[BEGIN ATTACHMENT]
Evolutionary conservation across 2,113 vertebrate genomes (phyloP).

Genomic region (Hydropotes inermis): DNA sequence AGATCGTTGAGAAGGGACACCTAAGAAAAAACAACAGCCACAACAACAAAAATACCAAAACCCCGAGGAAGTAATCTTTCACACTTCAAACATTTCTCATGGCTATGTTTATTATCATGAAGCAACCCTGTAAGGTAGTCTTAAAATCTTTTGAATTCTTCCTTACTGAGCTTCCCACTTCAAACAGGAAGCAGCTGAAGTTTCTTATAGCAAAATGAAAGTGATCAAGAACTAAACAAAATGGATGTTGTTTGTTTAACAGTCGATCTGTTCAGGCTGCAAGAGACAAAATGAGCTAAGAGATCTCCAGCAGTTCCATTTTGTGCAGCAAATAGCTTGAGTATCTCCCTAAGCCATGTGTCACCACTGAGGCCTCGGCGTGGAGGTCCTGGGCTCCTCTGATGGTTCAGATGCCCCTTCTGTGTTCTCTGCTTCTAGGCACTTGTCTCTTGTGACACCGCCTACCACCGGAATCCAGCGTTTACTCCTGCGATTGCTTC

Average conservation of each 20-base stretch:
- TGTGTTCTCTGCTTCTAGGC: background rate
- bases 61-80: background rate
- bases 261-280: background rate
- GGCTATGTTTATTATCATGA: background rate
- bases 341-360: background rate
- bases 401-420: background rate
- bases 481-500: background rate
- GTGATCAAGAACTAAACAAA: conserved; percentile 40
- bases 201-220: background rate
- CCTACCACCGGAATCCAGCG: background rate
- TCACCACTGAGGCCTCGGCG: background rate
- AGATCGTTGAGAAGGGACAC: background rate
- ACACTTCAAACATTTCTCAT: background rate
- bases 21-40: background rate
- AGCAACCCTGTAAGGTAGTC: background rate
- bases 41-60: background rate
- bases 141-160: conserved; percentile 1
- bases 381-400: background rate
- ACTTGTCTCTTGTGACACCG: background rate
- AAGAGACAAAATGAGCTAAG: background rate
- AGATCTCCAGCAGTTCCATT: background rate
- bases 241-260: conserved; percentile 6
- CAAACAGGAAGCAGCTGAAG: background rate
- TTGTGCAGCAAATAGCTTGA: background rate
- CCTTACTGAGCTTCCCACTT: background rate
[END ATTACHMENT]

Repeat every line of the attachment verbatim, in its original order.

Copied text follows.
Evolutionary conservation across 2,113 vertebrate genomes (phyloP).

Genomic region (Hydropotes inermis): DNA sequence AGATCGTTGAGAAGGGACACCTAAGAAAAAACAACAGCCACAACAACAAAAATACCAAAACCCCGAGGAAGTAATCTTTCACACTTCAAACATTTCTCATGGCTATGTTTATTATCATGAAGCAACCCTGTAAGGTAGTCTTAAAATCTTTTGAATTCTTCCTTACTGAGCTTCCCACTTCAAACAGGAAGCAGCTGAAGTTTCTTATAGCAAAATGAAAGTGATCAAGAACTAAACAAAATGGATGTTGTTTGTTTAACAGTCGATCTGTTCAGGCTGCAAGAGACAAAATGAGCTAAGAGATCTCCAGCAGTTCCATTTTGTGCAGCAAATAGCTTGAGTATCTCCCTAAGCCATGTGTCACCACTGAGGCCTCGGCGTGGAGGTCCTGGGCTCCTCTGATGGTTCAGATGCCCCTTCTGTGTTCTCTGCTTCTAGGCACTTGTCTCTTGTGACACCGCCTACCACCGGAATCCAGCGTTTACTCCTGCGATTGCTTC

Average conservation of each 20-base stretch:
- TGTGTTCTCTGCTTCTAGGC: background rate
- bases 61-80: background rate
- bases 261-280: background rate
- GGCTATGTTTATTATCATGA: background rate
- bases 341-360: background rate
- bases 401-420: background rate
- bases 481-500: background rate
- GTGATCAAGAACTAAACAAA: conserved; percentile 40
- bases 201-220: background rate
- CCTACCACCGGAATCCAGCG: background rate
- TCACCACTGAGGCCTCGGCG: background rate
- AGATCGTTGAGAAGGGACAC: background rate
- ACACTTCAAACATTTCTCAT: background rate
- bases 21-40: background rate
- AGCAACCCTGTAAGGTAGTC: background rate
- bases 41-60: background rate
- bases 141-160: conserved; percentile 1
- bases 381-400: background rate
- ACTTGTCTCTTGTGACACCG: background rate
- AAGAGACAAAATGAGCTAAG: background rate
- AGATCTCCAGCAGTTCCATT: background rate
- bases 241-260: conserved; percentile 6
- CAAACAGGAAGCAGCTGAAG: background rate
- TTGTGCAGCAAATAGCTTGA: background rate
- CCTTACTGAGCTTCCCACTT: background rate